The optimal cement slurry mix design principle
There is one principle that I have learnt to always keep in mind when talking about designing a cement mix slurry. This principle is easy to remember: ‘the simpler, the better.’
In this context, this means using the lowest amount of additives as is reasonable, and using them in their lowest effective concentration that can still provide the desired cement slurry features.
We base the principle on the assumption that there is a level of interaction* between all the components in a cement slurry. So, by reducing the number of elements and their concentration, the side effects would be minimized.
However, sometimes this is not that easy. The cement slurry mix design formulation would strongly depend on the experience of the laboratory itself (database) and the lab technician.
The flowchart below is a simple point of departure to design conventional cement slurry systems for each well-cementing laboratory.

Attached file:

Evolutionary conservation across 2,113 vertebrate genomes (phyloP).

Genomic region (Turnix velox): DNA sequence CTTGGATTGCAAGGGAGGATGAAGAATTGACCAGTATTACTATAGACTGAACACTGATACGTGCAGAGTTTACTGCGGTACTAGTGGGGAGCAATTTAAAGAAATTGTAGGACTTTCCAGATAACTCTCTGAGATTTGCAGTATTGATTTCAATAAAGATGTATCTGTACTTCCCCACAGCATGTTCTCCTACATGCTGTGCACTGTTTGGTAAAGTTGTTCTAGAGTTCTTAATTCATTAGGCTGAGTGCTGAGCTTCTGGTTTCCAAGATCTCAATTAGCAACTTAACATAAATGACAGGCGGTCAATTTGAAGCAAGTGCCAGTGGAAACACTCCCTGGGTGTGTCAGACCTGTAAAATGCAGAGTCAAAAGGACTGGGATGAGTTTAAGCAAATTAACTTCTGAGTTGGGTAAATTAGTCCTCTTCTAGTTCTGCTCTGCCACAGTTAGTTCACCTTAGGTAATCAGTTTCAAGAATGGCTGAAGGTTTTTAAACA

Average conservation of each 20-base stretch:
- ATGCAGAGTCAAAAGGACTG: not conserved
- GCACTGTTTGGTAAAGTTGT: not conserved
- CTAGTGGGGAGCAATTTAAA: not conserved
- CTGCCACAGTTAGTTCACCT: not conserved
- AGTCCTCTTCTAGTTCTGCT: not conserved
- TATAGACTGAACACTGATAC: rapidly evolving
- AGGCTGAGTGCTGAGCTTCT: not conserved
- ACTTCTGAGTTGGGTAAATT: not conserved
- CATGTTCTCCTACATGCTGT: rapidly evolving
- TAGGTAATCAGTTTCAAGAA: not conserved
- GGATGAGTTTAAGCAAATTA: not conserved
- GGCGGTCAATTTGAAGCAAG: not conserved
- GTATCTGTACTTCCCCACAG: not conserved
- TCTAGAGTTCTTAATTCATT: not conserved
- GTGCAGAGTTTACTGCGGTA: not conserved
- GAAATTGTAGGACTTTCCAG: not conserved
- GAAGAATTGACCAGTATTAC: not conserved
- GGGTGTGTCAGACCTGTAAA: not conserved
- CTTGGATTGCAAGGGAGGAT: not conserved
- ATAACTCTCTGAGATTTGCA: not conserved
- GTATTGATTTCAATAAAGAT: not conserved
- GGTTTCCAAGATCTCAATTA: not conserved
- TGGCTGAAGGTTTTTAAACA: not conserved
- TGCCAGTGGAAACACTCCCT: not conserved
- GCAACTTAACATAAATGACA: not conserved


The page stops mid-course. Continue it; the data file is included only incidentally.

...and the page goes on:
Depending on workload, experience, availability of quality cement and chemicals, this cement slurry design flowchart is adapted to ensure that we can deploy reliable fluid systems.
(*) Interaction = the balance between desired (targeted) and negative (side effects) reactions.
What steps do you take to make corrections in the following cases?
Please share in the comments section below your solutions for when:
- Rheology is too low
- You have gelation problems
- There are compatibility issues with the mud
- The static gel strength is too low (45 min)
- The compressive strength development is too slow or the max. value is too low
BONUS: Visible Vortex @ 12000 rpm (blender) = Good surface mixability